Back in the Day: The County Seat Championship of 1858

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The following Back in the Day column was originally published in the Fairfield Daily Republic on Sept. 29, 2011

Fairfield vs. Benicia vs. Vallejo for the County Seat Championship
By Tony Wade


Although this column is about history, I am a humorian, not a historian. Still, I am interested in local history and will periodically highlight different resources for such.

The book “History of Solano County 1879” by J.P. Munro is available at the Solano County Library and can also be accessed online at http://www.archive.org/details/historyofsolanoc00munr.

From the books’ preface: “. . . reliability of data has been our aim, rather than the elegance of diction and the verbiage of language.”

Ironically in my columns I aim for the opposite.

I definitely recommend this book, although truthfully I kinda scampered through it. I did, however, learn a few things.

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Benicia was founded by Dr. Robert Semple on land bought from Vallejo’s founder, Gen. Mariano Guadalupe Vallejo, with the caveat that it be named after the general’s wife. Benicia would’ve been dubbed “Francisca,” but Yerba Buena had just changed its moniker to San Francisco. Dang, Yerba Buena 49ers has such a nice ring to it, too.

Ultimately, they used one of the general’s wife’s middle names. Now, if I had been Dr. Semple I would’ve pshawed Vallejo’s stipulation and named the city after myself. Thus residents of the quaint city of Semple would be called Sempletons.

Anyway, prior to California statehood in 1850, Solano County was called Benicia County. Vallejo was once the state capital, but that honor was wrested away by Benicia. Then Solano County’s seat was in Benicia. Finally, like an exasperated Jan Brady, other Solano county cities shrieked “Benicia! Benicia! Benicia!”

The belief that the county seat should be moved to a spot more centrally located caught on and the fact that it ticked off Benicia-ites was a bonus. Eventually it was put up to a countywide vote.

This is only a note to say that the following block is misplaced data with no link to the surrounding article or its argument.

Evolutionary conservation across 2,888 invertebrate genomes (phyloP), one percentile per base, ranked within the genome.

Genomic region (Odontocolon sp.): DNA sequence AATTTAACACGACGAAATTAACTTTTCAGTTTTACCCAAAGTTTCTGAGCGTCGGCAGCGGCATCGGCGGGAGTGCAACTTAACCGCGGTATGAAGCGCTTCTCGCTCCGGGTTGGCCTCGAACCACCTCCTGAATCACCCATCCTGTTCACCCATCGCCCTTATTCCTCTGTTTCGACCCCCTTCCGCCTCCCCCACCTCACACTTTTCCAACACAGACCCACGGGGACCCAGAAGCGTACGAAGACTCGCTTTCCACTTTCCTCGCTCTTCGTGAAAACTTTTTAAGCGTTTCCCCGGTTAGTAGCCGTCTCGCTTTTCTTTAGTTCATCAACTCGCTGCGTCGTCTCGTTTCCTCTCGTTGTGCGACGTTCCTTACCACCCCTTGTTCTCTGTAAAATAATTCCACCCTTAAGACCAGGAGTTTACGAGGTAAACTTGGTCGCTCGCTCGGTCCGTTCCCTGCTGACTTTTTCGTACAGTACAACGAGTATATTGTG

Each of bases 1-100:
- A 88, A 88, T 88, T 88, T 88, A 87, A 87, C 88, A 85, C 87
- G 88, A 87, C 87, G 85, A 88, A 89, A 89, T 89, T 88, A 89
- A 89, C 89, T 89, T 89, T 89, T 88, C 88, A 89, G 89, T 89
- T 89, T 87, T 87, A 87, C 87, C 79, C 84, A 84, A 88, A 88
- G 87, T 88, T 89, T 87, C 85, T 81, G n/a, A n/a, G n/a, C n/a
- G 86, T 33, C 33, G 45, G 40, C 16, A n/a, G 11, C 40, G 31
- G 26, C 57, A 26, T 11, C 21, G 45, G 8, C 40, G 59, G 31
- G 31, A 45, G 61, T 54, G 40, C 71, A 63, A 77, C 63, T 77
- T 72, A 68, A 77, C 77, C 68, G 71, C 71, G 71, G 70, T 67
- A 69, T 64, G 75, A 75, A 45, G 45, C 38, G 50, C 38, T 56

Representatives from the candidate cities offered incentives to persuade voters. Robert Waterman, the founder of Fairfield, pledged 16 acres for the county buildings plus four other blocks and $10,000. Suisun City’s A.P. Jackson, by contrast, offered up $5,500 and a 100-by-120-foot space known as “Owen’s Tavern Stand.” Seriously, Suisun? A bar?

In the vote of Sept. 2, 1858, Benicia got stomped. Of 1,730 votes cast, Fairfield received 1,029 and Benicia got 625. Rockville received two measly votes, so I guess they didn’t even offer a bar.

Benicia didn’t take the news well. They deduced that Vallejoans who wanted some payback from having the county seat taken from them had thrown their votes Fairfield’s way. The Solano Herald, a Benicia newspaper and predecessor to the Daily Republic, subsequently printed this editorial lament:

“In the list of killed and wounded in Wednesday’s battle, our eye falls mournfully on the name of Benicia — Benicia! The long-suffering, mortally wounded, if not dead — killed by Vallejo’s unsparing hand!”

It went on to accuse Vallejo of conspiracy, used the Shakespeare “Et tu Brute?” quote and threatened vengeance.

What a bunch of drama queens.

By 1873, sentiments changed and Vallejo residents thought that they had made a major oopsie because Fairfield was a “dreary, treeless plain” with “meager accommodation for visitors.” They even went so far as to say they were ashamed of it.

I would counter that those observations were made well before we had a Chick-fil-A.

A plot to again move the county seat was hatched. I love how the book describes it: “On the sounding of Vallejo’s trumpet, the other towns and cities sniffed the battle from afar, champed their bits and tossed their flowing manes.”

Despite champed bits and tossed manes, the effort blew up when the state Legislature on March 28, 1874 flatly stated that Fairfield was the county seat. So there.

“History of Solano County 1879” also includes biographical sketches. Settlers paid to be interviewed and have their remembrances published in the book.

Vallejoan William Aspenall’s describes his trip to Jamestown with provisions on pack mules and his attack by American Indians and the resultant loss of his supplies. It then snowed for three weeks and food was scarce so they “contented themselves with mule’s flesh and sugar.” Yuck. I bet the only thing worse would’ve been unsweetened mule’s flesh.

The book doesn’t say if Aspenall suggested Sweet Mule Fleshville as the name for Benicia.